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R. Wayne Edwards

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A Distant Bell
by Kate Saundby

The sequel to A Circle of Arcs, this fast-moving historical time travel has been likened to riding a kayak through the rapids. If you were blind and could only see in..  
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The Rose
by R. Wayne Edwards
Rated "G" by the Author.
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Finally two people meet after a long term romantic relationship through the mail.


It was in a used bookstore, in a book he'd gone to buy,
The comments he read in the margins would put tears in a cynical eye.
In lines any author would envy, she had penned her concepts of life.
Her words showed such inner beauty. They cut through his heart like a knife.

He vowed he would find this woman, whose writing still burned in his heart.
But how could he keep such a vow, he didn't know where he should start.
In the margin on one of the pages, he found his first tiny clue.
In a line, she referred to herself and said that her nickname was Brew.

And then on the very last page; the name and address of a friend.
He sent her his heart in a letter, how he'd found the lines she had penned.
With a kiss and a prayer he had mailed it, his chances were slim he well knew.
He wrote on the back of the envelope, "Will you forward this letter to Brew?"

It was then fate dealt him a blow that the Devil himself must have crafted.
A government telegram came, with a notice that he had been drafted.
A whole year of training and moving, then a letter had reached him in 'Nam.
From her, the girl in the margin, forwarded there to him by his mom.

No lines that he could concoct, could match what she wrote to him.
It filled his whole day with joy, which no war or fighting could dim.
They wrote back and forth to each other, 'til each knew the other by heart.
She insisted that looks didn't matter, no pictures exchanged from the start.

The comfort they felt with each other, their thoughts in perfect coherence,
A love that they both agreed transcended all personal appearance.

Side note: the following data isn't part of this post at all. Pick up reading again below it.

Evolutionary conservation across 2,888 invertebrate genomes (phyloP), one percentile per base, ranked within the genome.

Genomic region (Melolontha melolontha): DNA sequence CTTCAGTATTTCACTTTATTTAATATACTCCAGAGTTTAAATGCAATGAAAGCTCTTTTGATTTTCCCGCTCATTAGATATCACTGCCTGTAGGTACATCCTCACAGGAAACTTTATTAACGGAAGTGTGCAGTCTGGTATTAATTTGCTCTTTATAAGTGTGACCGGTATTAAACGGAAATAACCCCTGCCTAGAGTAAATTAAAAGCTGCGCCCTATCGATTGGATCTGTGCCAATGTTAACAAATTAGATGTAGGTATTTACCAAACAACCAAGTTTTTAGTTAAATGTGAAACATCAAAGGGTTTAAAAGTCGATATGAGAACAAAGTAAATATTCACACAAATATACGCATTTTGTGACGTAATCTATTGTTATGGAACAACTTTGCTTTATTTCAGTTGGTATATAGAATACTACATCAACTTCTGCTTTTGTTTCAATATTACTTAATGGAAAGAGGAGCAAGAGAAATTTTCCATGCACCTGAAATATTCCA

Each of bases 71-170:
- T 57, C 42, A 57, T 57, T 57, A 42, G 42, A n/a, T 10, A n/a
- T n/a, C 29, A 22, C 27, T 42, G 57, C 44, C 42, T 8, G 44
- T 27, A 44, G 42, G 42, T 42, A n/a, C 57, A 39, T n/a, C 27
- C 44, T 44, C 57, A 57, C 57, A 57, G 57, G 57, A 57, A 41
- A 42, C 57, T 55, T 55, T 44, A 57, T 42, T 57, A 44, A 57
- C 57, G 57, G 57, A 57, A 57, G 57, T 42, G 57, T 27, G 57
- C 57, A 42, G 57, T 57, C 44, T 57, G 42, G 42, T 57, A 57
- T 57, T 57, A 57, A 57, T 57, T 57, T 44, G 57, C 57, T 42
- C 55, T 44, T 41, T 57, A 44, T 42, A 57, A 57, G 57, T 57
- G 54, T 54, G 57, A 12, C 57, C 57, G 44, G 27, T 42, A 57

Then his enlistment was over, if his heart could withstand the strain,
They would meet in Grand Central station, where she would arrive by train.

Just how would he know his beloved, with crowds of people so great?
"No picture," she still insisted, "just be there and don't be late."
He asked what she would be wearing. “Just tell him what color of clothes.”
She said they would know in their hearts and she would be carrying a rose.

He arrived there two hours early. This is the day they would meet.
So long he’d dreamed of this day with plans just how they would greet
He knew her the second he saw her, perfection from head to her toes.
His heart, overwhelmed by her beauty but where had she hidden the rose?

Her perfume engulfed him in passing, her countenance bouncy and gay.
He knew he was smitten forever, when she whispered, "Going my way?"
It was then that he saw the woman, watching them in quizzical pose,
No beauty but eyes that showed depth and she was holding a rose!

His anguish a burden too great, his vision was walking away.
But the love he had shared with this woman, no doubt where his future lay.
With feet like lead, he approached her to take her in his embrace.
"Soldier, I don't think I know you!" but a smile was crossing her face.

“The girl who just passed you by, asked that I give this to you.
She said she would wait in the lobby and that you would know what to do.
She said no love could be greater and told me just how she knows
Your souls were meant for each other, she knew you would bring her this rose.”

By R. Wayne Edwards, February 1998

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Reviewed by Ronald Hull
This poem seems so familiar. But it's fantastic. A beautiful story in a poem.

Reviewed by richard cederberg
Story prose with end rhyme; an interesting confluence of elements.
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Of Life and Love by William Lowenkamp

A book of contemporary poems written in the 1970's and first published in 1983, now in its second printing...  
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